The actor now confined himself to special events appearances and occasional guest-star roles, though he did play the recurring part of Lee Horsley’s uncle in the final season of the TV mystery show Matt Houston (1983-85). One of Buddy Ebsen’s final roles was in the 1993 theatrical film version of The Beverly Hillbillies — not as Jed Clampett but in a cameo as Barnaby Jones!~ Hal Erickson, All Movie Guide
Here is a piece of “trivia” that I didn’t know about Mr Ebsen found in his book…
I was totally unprepared for the phone call I got one day from Jimmy McHugh.
“Ron Howard called today,” he told me. “He wants to talk to you.”
“About what?” I asked.
“A part in his new movie Cocoon.”
The news was thrilling.
Fate sure knows how to torture a fellows. Here I was locked into a year with the television series, “Matt Houston,” and the hottest director in town calls to talk about a part in his next project. I don’t wish to disparage television or Matt Houston or its star Lee Horsley- a true gentleman and friend. But a part in the new Ron Howard feature? For the big screen? Wow!
But a sad fact remained: I was unavailable, so the part went to Don Ameche. Don made the most of it and won an Academy Award. And even though he got what might have been mine, Don Ameche will always receive my highest marks as a talented gentleman of rare humor and humility.
Before exiting stage left, let me give you the final excerpt of the final page of Buddy Ebsen’s book………..
I wanted to tell this story for the millions of young men and women- and grownups too- who start out bravely every morning prepared to sell something, whatever it may be. I wanted them to know the story of someone, like themselves, who has been confronted by negative people who are secure behind polished desks, and who listen doubtfully as your pitch flops.
So what to you do then? Ring up “no sale” and walk out of the office defeated? Never! Refuse to accept it! Just call it a temporary postponement of success. The difference between success and failure is often no wider than the thickness of a cigarette paper.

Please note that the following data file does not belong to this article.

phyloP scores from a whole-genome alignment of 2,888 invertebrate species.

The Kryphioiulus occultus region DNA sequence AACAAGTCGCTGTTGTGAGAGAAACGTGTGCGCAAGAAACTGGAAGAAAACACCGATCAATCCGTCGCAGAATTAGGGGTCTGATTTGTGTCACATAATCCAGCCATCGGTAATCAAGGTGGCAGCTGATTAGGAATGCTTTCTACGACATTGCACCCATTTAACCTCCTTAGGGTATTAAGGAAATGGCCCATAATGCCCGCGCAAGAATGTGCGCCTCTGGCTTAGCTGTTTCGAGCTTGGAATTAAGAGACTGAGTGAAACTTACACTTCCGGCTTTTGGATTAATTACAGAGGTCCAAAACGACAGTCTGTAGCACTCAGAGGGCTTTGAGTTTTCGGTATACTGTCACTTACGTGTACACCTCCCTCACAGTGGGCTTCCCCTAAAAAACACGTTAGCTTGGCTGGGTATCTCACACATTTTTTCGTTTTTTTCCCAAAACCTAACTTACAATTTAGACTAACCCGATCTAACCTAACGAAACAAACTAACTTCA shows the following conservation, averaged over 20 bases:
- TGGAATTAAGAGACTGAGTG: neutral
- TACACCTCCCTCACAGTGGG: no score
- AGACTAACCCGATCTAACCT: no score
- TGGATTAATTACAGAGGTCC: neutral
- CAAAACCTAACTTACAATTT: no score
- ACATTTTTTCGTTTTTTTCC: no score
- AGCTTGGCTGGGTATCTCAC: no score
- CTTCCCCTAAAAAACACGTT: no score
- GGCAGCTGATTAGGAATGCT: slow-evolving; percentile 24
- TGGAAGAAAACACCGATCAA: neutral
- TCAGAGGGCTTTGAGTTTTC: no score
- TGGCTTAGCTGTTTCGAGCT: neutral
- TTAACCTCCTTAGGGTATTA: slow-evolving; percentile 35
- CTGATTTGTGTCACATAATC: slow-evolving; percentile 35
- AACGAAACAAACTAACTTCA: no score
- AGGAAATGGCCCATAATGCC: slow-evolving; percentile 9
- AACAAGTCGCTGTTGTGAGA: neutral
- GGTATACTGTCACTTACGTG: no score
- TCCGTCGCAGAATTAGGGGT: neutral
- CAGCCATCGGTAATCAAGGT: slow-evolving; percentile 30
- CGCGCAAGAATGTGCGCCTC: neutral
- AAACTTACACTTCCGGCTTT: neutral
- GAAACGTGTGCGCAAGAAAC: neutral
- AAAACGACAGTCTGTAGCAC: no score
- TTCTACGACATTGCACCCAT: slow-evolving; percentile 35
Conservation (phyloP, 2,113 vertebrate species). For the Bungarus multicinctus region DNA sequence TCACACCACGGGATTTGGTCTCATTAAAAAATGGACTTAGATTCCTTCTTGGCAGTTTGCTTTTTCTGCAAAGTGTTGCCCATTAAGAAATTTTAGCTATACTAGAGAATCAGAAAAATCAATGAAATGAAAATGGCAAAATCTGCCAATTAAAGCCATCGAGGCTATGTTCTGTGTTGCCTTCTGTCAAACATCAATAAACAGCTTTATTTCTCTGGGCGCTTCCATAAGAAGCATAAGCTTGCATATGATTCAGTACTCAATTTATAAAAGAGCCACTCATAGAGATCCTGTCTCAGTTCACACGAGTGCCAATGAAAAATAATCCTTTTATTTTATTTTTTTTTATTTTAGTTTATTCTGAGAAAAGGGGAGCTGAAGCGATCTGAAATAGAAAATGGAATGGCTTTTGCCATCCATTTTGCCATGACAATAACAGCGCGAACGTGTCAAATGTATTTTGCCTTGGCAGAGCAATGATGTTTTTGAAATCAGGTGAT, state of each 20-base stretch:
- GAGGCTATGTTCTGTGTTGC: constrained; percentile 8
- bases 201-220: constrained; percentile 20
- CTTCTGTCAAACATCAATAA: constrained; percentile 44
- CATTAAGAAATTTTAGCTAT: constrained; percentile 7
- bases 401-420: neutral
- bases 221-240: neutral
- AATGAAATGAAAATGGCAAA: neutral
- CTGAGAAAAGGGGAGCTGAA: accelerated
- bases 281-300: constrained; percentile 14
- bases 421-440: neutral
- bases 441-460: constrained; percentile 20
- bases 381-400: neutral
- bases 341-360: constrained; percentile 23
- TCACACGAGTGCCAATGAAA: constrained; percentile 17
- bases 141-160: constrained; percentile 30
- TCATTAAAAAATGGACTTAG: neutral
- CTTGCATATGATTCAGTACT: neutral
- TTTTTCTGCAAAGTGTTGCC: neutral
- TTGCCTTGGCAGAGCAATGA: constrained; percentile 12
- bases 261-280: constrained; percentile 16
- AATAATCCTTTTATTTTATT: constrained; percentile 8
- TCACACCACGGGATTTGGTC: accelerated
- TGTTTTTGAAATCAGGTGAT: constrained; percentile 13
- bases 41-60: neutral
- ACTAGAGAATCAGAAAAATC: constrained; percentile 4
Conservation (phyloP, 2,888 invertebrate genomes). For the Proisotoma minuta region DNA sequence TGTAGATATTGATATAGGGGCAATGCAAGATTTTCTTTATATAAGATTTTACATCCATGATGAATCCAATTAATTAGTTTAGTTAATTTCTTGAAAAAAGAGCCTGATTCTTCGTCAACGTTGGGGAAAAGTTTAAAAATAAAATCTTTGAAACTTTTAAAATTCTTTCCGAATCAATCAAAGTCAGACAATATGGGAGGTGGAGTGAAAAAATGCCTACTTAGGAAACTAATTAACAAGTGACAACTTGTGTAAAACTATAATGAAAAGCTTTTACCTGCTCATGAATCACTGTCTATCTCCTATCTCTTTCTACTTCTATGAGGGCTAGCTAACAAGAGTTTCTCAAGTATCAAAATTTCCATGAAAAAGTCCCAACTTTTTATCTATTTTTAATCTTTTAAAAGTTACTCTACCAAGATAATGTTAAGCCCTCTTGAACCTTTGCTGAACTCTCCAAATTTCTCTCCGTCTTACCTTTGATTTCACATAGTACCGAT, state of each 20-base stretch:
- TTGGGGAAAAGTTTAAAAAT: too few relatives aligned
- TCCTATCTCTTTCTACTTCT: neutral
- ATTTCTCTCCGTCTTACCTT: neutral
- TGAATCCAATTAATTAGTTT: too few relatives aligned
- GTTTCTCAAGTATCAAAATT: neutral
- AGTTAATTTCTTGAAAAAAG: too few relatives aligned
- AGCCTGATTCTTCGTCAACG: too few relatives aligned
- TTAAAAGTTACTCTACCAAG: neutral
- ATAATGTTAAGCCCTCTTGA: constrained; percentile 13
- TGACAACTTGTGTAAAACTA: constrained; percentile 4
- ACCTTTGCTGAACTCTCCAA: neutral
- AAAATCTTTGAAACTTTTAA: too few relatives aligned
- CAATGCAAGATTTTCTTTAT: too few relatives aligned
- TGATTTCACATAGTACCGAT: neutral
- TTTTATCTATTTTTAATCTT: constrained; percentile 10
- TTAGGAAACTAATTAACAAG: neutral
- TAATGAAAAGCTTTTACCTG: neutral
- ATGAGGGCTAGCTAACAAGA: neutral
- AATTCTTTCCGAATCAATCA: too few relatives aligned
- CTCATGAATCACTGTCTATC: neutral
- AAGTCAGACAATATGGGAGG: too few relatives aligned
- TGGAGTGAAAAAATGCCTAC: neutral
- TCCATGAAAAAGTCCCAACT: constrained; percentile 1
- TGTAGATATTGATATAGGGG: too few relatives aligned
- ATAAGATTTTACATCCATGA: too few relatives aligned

Just as Dorothy, the Scarecrow, the Cowardly Lion, and the Tin Woodman stood up to the Wizard and won- so can you!
Life’s a brand-new ball game every day!
Remember that of all the elements that comprise a human being, the most important, the most essential, the one that will sustain, transcend, overcome and vanquish all obstacles is… Spirit!
I am so thrilled I have this book!! And to think I owe it all to Lee Meriwether!! (Thank you Lee!) I will tell you.. there are no great surprises in this book. No revealing, sorted affairs. And no huge Ego eccentric to be found. This book was a straight-forward telling of how Buddy broke into show business and managed to stay there and become the star we know.
Everything about this book is pleasing. From the heavy weight, and the extraordinary quality of the book, to the well written story and multitude of photographs on the pages! I feel as if I have found a hidden treasure which will remain with me for the rest of my life! The only thing better would have been to have had the opportunity to meet this very fine actor in person.